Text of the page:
STEVIE WONDER, MUSICIAN/ACTIVIST: A woman's right to control her body, the right to vote, voting math (ph), and our precious civil liberties are under assault. Do you know that? Do you all know that?




WONDER: Another question. America is in a time of crisis. Please hear me loud and clear. We must continue to stand together.


BERMAN: What do you think, Natasha?

ALFORD: Well, God bless Stevie Wonder and, you know, any other icon, right, who could comfortably sit at home and just enjoy their legendary status, but instead chooses to speak up about what's happening in this country and to rally people to pay attention.

Stevie Wonder has been around, as you said, as an activist for a long time, since he was a teenager. And so he's seen a lot of change in this country.

And the fact that he's calling out we are in a time of crisis really points to how important this moment is. And I think it's similar to what we're talking about with President Biden. You know, bring together all of these little mini wars that are happening. Right?

The fight against Disney, banning the books, limiting voting rights, and now the attack on women's reproductive rights. When you bring that all together, you realize that we are in a pot of boiling water. As much as people want to have us distracted and not really understand the significance of the moment.

So I think Stevie Wonder did a great thing by putting himself out there and calling it what it is, and hopefully, others will step up and do the same.

KEILAR: Natasha and Errol, it is so lovely to spend part of our morning with you. Thank you so much for coming on.

LOUIS: Thank you.

KEILAR: We do have some new video obtained by CNN that shows Russian soldiers killing two unarmed civilians.

Plus, a woman who survived this Russian missile attack on an administration building in Kharkiv returns to the scene and shares the incredible story of how she survived with CNN.

BERMAN: And homes sliding into the ocean in North Carolina's Outer Banks. The worst may not be over.



BERMAN: Developing overnight, a Russian civilian has reportedly been killed on Russian soil by cross-border shelling from Ukraine. We believe this is a first in the nearly 11-week-old war. Ukraine is not commenting.

And new surveillance video obtained by CNN appears to show Russian soldiers shooting two unarmed civilians as they walk away from an encounter. This happened in the outskirts of Kyiv. Ukrainian prosecutors are investigating the incident as a war crime.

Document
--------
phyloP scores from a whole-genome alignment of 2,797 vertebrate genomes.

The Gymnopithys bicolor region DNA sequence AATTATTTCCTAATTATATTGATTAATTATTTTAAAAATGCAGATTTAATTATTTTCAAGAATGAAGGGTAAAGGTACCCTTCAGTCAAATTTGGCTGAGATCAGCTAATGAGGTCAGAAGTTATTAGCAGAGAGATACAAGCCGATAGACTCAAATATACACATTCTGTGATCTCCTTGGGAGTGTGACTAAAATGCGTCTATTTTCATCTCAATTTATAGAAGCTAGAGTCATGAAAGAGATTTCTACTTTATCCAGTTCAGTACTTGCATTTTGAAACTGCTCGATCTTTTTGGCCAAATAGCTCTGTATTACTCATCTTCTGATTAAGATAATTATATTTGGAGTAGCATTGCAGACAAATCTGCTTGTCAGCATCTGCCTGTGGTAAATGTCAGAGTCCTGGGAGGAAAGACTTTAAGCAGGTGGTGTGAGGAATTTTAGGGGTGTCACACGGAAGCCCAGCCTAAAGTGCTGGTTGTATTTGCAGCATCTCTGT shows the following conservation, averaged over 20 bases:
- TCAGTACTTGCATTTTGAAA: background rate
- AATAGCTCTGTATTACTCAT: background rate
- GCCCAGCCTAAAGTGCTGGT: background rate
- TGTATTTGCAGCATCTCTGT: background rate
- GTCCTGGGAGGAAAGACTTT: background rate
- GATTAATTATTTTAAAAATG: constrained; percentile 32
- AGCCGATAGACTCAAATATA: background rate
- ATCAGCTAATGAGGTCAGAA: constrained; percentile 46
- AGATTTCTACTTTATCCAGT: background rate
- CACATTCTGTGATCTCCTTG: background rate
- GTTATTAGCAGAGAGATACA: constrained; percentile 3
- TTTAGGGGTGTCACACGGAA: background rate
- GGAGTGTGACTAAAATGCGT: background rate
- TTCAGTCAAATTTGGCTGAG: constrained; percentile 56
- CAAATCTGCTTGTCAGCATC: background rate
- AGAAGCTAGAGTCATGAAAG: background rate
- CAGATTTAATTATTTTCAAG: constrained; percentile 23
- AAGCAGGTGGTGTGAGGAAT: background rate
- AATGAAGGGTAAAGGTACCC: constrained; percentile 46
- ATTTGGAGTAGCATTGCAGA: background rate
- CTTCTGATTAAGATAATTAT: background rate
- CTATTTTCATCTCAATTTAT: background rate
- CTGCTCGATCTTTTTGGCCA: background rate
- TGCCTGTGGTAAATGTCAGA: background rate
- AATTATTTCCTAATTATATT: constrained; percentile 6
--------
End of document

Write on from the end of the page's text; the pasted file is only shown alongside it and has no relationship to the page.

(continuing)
KEILAR: CNN's Nick Paton Walsh is live for us in Kharkiv, and Nick, I know that you have a powerful story about a woman who survived a big attack there. What can you tell us?

NICK PATON WALSH, CNN INTERNATIONAL CORRESPONDENT: Yes, at the start of the war here, one of the first examples of ferocity of Russian power -- firepower, visited against civilians. They're being pushed back to some degree here. It's quieter, life returning to normal. Russian troops being pushed back towards the border. But still, the haunting stories people went through remain in this city.


WALSH (voice-over): Sometimes places that speak only of death throw up a jewel of life. This is the first time Ayuna has stood in this spot since 72 days ago, she was dragged out from the rubble here. Her husband, Andrey, had been scouring it, looking for her, for three hours.

She remembers the cupboard.

AYUNA MOROZOVA, SURVIVED MISSILE ATTACK (through translator): That's where I was standing.

WALSH (voice-over): The multiple-rocket attack on this, the Kharkiv regional administration, was an early sign of the ferocious, cowardly brutality Russia would unleash on civilian targets.

This is Ayuna then. She had been serving coffee and cookies to soldiers, saw a flash, and curled into a ball.

AYUNA MOROZOVA (through translator): I feel a physical manifestation of fear. I don't like cookies anymore. The box fell on me, and I remember the smell.

WALSH (voice-over): She asked to step away, saying she's sick with butterflies like she hasn't felt since before races, when she used to swim professionally.

Andrey picks up the story.

ANDREY MOROZOV, AYUNA'S HUSBAND (through translator): When I heard her voice, I was crawling across the rubble. And the emergency services were trying to kick me out. I pulled a man out and then heard her. I did not plan to leave her here.

WALSH (voice-over): The soldiers waiting in the corridor outside from her died. Three young woman in the basement below her died, their bodies not found for three weeks. Yet somehow, the concrete here fell, shielding Ayuna.